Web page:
Laboratory for Molecular Diagnostics
Center for Nephrology and Metabolic Disorders

TNF receptor-associated periodic syndrome

Familial periodic fever is an autosomal dominant disorder caused by mutations of the TNFRSF1A gene. The clinical picture is characterized by typical inflammatory signs that occur periodically without the development of amyloidosis.

Historical Aspects

Familial periodic fever was first observed in a Scotch family. All generations periodically exhibited remarkable signs of inflammation (fever, leucocytosis, and accelerated erythrocytes sedimentation rate). The clinical course was benign. No amyloidosis was observed.[Error: Macro 'ref' doesn't exist]

Symptoms

Inflammation
Typical of periodic fever are recurrent inflammatory attacks and usually an instructive family history. Serositis may develop but not amyloidosis.

Systematic

Autoinflammatory disease
Autoinflammation with arthritis and dyskeratosis
Autoinflammation, antibody deficiency, and immune dysregulation syndrome
Autoinflammatory periodic fever, immunodeficiency, and thrombocytopenia
Cherubism
Congenital sideroblastic anemia-B-cell immunodeficiency-periodic fever-developmental delay syndrome
Cryopyrin-associated periodic syndrome
Familial mediterranean fever
Familiäres kälteinduziertes autoinflammatorisches Syndrom
Hereditary pediatric Behçet-like disease
Infantile-onset periodic fever-panniculitis-dermatosis syndrome
Inflammatory bowel disease
Interleukin 10 deficiency
Interleukin 10 receptor deficiency
Interleukin-1 receptor antagonist deficiency
Majeed syndrome
Mevalonate kinase-associated inflammatory diseases
Periodic fever-infantile enterocolitis-autoinflammatory syndrome
Proteasome-associated autoinflammatory syndrome
Pyogenic arthritis-pyoderma gangrenosum-acne syndrome
Rheumatoid arthritis progression
STING-associated vasculopathy with onset in infancy
Susceptibility to malignant hyperthermia 5
Systemic-onset juvenile idiopathic arthritis
TNF receptor-associated periodic syndrome
TNFRSF1A
Vasculitis due to ADA2 deficiency

References:

1.

McDermott MF et al. (1999) Germline mutations in the extracellular domains of the 55 kDa TNF receptor, TNFR1, define a family of dominantly inherited autoinflammatory syndromes.

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2.

Aganna E et al. (2001) Tumor necrosis factor receptor-associated periodic syndrome (TRAPS) in a Dutch family: evidence for a TNFRSF1A mutation with reduced penetrance.

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3.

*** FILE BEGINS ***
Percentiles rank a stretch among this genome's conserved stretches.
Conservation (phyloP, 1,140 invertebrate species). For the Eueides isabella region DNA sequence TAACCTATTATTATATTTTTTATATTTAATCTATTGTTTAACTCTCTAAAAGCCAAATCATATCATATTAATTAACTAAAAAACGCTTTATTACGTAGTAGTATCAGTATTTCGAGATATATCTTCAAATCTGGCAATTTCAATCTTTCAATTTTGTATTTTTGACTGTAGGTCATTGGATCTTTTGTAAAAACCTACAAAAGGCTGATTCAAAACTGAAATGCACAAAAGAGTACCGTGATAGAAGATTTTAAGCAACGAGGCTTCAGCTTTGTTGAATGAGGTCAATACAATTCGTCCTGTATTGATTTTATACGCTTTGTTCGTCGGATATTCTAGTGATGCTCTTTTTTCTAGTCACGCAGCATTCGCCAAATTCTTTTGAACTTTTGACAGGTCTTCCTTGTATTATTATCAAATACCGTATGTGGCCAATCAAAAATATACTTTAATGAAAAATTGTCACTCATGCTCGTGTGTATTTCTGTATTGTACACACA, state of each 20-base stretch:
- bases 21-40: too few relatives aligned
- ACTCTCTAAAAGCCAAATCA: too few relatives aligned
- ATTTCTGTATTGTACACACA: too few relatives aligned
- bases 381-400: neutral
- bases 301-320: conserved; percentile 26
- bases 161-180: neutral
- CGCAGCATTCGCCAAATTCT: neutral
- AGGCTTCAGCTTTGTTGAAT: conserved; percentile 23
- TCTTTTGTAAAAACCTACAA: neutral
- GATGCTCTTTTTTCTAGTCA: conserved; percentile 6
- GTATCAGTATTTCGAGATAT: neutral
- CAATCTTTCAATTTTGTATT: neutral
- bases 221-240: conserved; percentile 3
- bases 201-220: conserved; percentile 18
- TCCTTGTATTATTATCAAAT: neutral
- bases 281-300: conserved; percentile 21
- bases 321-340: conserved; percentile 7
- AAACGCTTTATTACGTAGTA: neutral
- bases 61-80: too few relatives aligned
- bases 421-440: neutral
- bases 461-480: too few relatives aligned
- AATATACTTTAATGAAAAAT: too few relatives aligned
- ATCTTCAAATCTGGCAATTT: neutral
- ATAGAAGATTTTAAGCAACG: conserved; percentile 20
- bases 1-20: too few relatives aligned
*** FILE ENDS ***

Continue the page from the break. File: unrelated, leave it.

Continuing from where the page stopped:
Wildemann B et al. (2007) The tumor-necrosis-factor-associated periodic syndrome, the brain, and tumor-necrosis-factor-alpha antagonists.

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4.

Williamson LM et al. (1982) Familial Hibernian fever.

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5.

Mulley J et al. (1998) Gene localization for an autosomal dominant familial periodic fever to 12p13.

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6.

McDermott MF et al. (1998) Linkage of familial Hibernian fever to chromosome 12p13.

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7.

Drenth JP et al. (1994) Hyperimmunoglobulinemia D and periodic fever syndrome. The clinical spectrum in a series of 50 patients. International Hyper-IgD Study Group.

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8.

Wang J et al. (1999) Inherited human Caspase 10 mutations underlie defective lymphocyte and dendritic cell apoptosis in autoimmune lymphoproliferative syndrome type II.

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9.

Toro JR et al. (2000) Tumor necrosis factor receptor-associated periodic syndrome: a novel syndrome with cutaneous manifestations.

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10.

Drenth JP et al. (2001) Hereditary periodic fever.

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11.

Weyhreter H et al. (2003) A new mutation causing autosomal dominant periodic fever syndrome in a Danish family.

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12.

BOURONCLE BA et al. (1957) Periodic fever: occurrence in five generations.

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13.

Zhu S et al. (2006) Genetic alterations in caspase-10 may be causative or protective in autoimmune lymphoproliferative syndrome.

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14.

Driesen O et al. (1968) A description of two brothers with permanently raised non-esterified aetiocholanolone blood level.

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15.

OMIM.ORG article

Omim 142680 [^]
16.

Wikipedia article

Wikipedia EN (TNF_receptor_associated_periodic_syndrome) [^]
Update: April 29, 2019